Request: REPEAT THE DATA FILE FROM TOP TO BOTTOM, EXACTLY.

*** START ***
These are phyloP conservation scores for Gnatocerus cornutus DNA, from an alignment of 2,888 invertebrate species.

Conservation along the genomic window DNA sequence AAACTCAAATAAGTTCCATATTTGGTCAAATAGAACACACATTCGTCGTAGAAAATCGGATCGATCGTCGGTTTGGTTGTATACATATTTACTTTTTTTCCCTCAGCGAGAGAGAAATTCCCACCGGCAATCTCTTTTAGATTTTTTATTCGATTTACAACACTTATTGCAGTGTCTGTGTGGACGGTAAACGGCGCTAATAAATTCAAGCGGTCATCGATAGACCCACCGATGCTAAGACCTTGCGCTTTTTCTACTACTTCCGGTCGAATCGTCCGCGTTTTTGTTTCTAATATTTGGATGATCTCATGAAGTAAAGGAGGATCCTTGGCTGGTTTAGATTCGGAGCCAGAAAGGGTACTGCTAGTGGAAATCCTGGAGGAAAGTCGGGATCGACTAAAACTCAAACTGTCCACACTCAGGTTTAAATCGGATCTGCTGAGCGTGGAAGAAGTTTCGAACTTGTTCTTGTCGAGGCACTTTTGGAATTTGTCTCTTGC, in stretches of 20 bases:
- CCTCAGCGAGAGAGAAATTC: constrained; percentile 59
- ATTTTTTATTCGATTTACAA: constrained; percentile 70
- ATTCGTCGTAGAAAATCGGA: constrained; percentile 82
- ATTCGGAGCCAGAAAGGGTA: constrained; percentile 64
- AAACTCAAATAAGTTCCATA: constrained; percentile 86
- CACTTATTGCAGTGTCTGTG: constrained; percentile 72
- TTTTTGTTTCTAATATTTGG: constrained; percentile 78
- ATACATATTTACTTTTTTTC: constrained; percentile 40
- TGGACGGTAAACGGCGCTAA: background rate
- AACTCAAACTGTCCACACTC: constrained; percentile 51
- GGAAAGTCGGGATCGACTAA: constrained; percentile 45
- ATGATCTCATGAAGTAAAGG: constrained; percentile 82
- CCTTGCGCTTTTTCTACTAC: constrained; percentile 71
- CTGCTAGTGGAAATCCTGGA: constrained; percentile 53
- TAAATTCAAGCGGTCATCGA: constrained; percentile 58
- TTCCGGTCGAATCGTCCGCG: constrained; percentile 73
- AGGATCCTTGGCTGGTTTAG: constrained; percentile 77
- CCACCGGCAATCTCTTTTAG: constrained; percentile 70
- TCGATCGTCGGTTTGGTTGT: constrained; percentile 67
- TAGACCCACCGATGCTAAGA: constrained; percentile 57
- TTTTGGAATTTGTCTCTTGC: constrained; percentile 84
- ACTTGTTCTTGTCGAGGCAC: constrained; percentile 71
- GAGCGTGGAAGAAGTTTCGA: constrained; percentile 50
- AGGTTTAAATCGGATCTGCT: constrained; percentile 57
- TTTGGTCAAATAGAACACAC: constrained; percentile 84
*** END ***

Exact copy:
These are phyloP conservation scores for Gnatocerus cornutus DNA, from an alignment of 2,888 invertebrate species.

Conservation along the genomic window DNA sequence AAACTCAAATAAGTTCCATATTTGGTCAAATAGAACACACATTCGTCGTAGAAAATCGGATCGATCGTCGGTTTGGTTGTATACATATTTACTTTTTTTCCCTCAGCGAGAGAGAAATTCCCACCGGCAATCTCTTTTAGATTTTTTATTCGATTTACAACACTTATTGCAGTGTCTGTGTGGACGGTAAACGGCGCTAATAAATTCAAGCGGTCATCGATAGACCCACCGATGCTAAGACCTTGCGCTTTTTCTACTACTTCCGGTCGAATCGTCCGCGTTTTTGTTTCTAATATTTGGATGATCTCATGAAGTAAAGGAGGATCCTTGGCTGGTTTAGATTCGGAGCCAGAAAGGGTACTGCTAGTGGAAATCCTGGAGGAAAGTCGGGATCGACTAAAACTCAAACTGTCCACACTCAGGTTTAAATCGGATCTGCTGAGCGTGGAAGAAGTTTCGAACTTGTTCTTGTCGAGGCACTTTTGGAATTTGTCTCTTGC, in stretches of 20 bases:
- CCTCAGCGAGAGAGAAATTC: constrained; percentile 59
- ATTTTTTATTCGATTTACAA: constrained; percentile 70
- ATTCGTCGTAGAAAATCGGA: constrained; percentile 82
- ATTCGGAGCCAGAAAGGGTA: constrained; percentile 64
- AAACTCAAATAAGTTCCATA: constrained; percentile 86
- CACTTATTGCAGTGTCTGTG: constrained; percentile 72
- TTTTTGTTTCTAATATTTGG: constrained; percentile 78
- ATACATATTTACTTTTTTTC: constrained; percentile 40
- TGGACGGTAAACGGCGCTAA: background rate
- AACTCAAACTGTCCACACTC: constrained; percentile 51
- GGAAAGTCGGGATCGACTAA: constrained; percentile 45
- ATGATCTCATGAAGTAAAGG: constrained; percentile 82
- CCTTGCGCTTTTTCTACTAC: constrained; percentile 71
- CTGCTAGTGGAAATCCTGGA: constrained; percentile 53
- TAAATTCAAGCGGTCATCGA: constrained; percentile 58
- TTCCGGTCGAATCGTCCGCG: constrained; percentile 73
- AGGATCCTTGGCTGGTTTAG: constrained; percentile 77
- CCACCGGCAATCTCTTTTAG: constrained; percentile 70
- TCGATCGTCGGTTTGGTTGT: constrained; percentile 67
- TAGACCCACCGATGCTAAGA: constrained; percentile 57
- TTTTGGAATTTGTCTCTTGC: constrained; percentile 84
- ACTTGTTCTTGTCGAGGCAC: constrained; percentile 71
- GAGCGTGGAAGAAGTTTCGA: constrained; percentile 50
- AGGTTTAAATCGGATCTGCT: constrained; percentile 57
- TTTGGTCAAATAGAACACAC: constrained; percentile 84